When is the sale of a building not a sale, at least for property tax reasons?
The question arose during last week’s heated discussion at the Zoning Adjustments Board over The Old Grove—the massive new housing-over-commercial project planned for University Avenue and Martin Luther King Jr. Way.
At one point during the discussion, Tom Hunt, a neighbor of the project, complained that the building would never be reassessed if sold in the future because it’s owned by a limited liability corporation (LLC).
If true, an LLC would be an effective tool for avoiding any future reassessments.
In an era when cash-starved local governments are laying off workers and cutting back services, cities and counties desperately need the increased revenues that come when property is reevaluated at the time of sale.
When a reporter posed the question of whether a LLC provides an escape from reassessment to a representative of the State Board of Equalization (BOE), the answer was: “Depends.”
The same question received different answers when posed to a leading tax attorney and the Alameda County Assessors office. All agreed, however, that the issue is far from simple.
Anita Gore of the BOE said the answer depends on the nature of the sale.
Citing the example of an LLC with five members each owning a 20 percent interest, she said the sale would trigger a reassessment if the property was sold to a single individual or if a legal entity making the purchase contained a member who owner more than 50 percent.
“But if the sale was five individuals who again owned equal shares, there would be no reassessment,” she said. “And it took an hour’s discussion with our experts to arrive at that answer.”
The LLC is a new creation historically, first enacted in Wyoming in 1977. It combines some of the features of a limited partnership with those of the corporation.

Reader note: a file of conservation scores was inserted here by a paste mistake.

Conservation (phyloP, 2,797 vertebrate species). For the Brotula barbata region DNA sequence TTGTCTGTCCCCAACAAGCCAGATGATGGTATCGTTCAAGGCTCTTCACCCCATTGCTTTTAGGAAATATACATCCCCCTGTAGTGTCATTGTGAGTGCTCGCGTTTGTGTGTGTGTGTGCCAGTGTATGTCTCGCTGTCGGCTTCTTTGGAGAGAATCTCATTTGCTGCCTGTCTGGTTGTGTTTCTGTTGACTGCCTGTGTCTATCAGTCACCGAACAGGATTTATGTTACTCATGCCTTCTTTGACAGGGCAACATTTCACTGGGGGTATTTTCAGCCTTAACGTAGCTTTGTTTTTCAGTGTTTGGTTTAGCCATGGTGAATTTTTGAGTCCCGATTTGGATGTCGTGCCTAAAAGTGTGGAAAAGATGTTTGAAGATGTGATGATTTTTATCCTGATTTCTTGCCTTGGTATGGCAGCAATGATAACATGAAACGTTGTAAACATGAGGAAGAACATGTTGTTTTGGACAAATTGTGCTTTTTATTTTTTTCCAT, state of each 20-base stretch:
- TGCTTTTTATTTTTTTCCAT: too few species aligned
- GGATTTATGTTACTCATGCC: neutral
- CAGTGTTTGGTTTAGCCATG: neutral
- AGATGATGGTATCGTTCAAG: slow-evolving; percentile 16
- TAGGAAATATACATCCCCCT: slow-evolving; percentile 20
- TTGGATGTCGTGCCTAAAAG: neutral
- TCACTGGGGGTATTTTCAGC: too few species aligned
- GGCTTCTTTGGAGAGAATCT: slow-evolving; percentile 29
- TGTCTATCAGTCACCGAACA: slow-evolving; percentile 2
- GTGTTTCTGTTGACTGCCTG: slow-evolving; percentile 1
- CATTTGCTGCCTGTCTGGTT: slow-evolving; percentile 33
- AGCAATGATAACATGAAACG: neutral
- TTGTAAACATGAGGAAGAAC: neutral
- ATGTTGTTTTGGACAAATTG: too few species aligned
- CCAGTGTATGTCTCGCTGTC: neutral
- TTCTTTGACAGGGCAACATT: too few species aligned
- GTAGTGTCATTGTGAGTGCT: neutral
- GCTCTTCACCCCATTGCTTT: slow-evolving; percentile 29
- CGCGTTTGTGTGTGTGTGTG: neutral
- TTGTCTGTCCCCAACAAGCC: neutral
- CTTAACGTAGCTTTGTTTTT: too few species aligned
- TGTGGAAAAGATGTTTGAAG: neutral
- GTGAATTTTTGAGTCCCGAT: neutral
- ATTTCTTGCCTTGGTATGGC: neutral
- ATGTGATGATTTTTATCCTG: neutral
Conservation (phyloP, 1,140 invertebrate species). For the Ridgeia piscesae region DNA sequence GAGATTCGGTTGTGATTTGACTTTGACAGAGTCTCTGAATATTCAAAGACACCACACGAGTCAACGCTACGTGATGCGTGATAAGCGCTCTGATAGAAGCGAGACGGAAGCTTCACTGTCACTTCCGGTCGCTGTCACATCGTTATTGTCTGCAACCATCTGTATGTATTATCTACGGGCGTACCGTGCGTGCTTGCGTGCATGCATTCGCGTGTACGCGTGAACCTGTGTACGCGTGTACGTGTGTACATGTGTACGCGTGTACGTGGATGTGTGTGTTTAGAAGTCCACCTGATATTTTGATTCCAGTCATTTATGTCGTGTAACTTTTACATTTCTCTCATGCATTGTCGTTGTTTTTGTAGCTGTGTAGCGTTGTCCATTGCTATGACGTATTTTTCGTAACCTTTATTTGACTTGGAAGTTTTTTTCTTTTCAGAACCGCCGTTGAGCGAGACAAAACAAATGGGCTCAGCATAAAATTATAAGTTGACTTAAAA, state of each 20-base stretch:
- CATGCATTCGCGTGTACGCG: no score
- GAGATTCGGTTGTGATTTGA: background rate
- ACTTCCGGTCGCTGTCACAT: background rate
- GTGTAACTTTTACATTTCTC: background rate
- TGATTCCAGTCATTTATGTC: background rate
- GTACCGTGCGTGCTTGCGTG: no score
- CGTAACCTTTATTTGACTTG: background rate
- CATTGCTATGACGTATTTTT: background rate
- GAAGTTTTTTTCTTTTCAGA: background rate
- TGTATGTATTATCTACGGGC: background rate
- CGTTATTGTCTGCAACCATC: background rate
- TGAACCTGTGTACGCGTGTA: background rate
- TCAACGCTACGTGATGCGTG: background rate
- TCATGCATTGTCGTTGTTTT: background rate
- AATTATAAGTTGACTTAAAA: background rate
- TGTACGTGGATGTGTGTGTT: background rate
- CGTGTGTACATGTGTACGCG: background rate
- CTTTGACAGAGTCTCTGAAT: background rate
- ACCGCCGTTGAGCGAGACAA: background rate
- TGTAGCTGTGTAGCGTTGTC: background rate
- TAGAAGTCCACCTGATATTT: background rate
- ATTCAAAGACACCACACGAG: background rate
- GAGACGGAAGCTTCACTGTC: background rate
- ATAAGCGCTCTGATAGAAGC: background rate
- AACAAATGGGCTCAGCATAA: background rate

For an investor, it offers unique protections from legal liability. If an officer of a traditional corporation is found liable for personal misconduct in corporate affairs, he or she may incur personal liability. But an LLC officer sued for misconduct in corporate affairs cannot be held personally liable and the most a litigant can receive is a charging order against the LLC, a document the Los Angeles Business Club calls “virtually worthless.”
Berkeley’s best-known developers, Patrick Kennedy and David Teece, created LLCs to own each of their buildings that increasingly dominate the Berkeley landscape, and two of Kennedy’s former employees are doing the same for the massive two-building complex they plan at the site of Kragen Auto Parts on University Avenue.
Thus, there’s a Gaia Building LLC, a Fine Arts Building LLC, a Bachenheimer Building LLC and so on.
But a rising concern for local governments is just when does the sale of an LLC—or a significant change in ownership—amount to a transaction that would trigger a reassessment of property taxes.
“The law is quite bizarre,” said Lenny Goldberg, executive director of the Sacramento-based California Tax Reform Association. “It’s really more loophole than tax.”
Joseph G. De Angelis, a leading Sacramento County corporate and tax attorney, said that any time there is a change in corporate or LLC ownership of more than 50 percent, the new owners are legally obligated to report the change, triggering a reassessment.
Brian Hitomi, Chief of Appraisal Services for the Alameda County Assessor’s office, said any change in the percentages of ownership among LLC members would trigger reassessment.
“The owners are supposed to report,” said Hitomi, “and we are tracking percentages of ownership. But it’s based on self-reporting. Otherwise, there’s no way to know.”
Gore said reassessments definitely kick in when there’s a 100 percent change in ownership, “but if it’s less, the answer may be different.”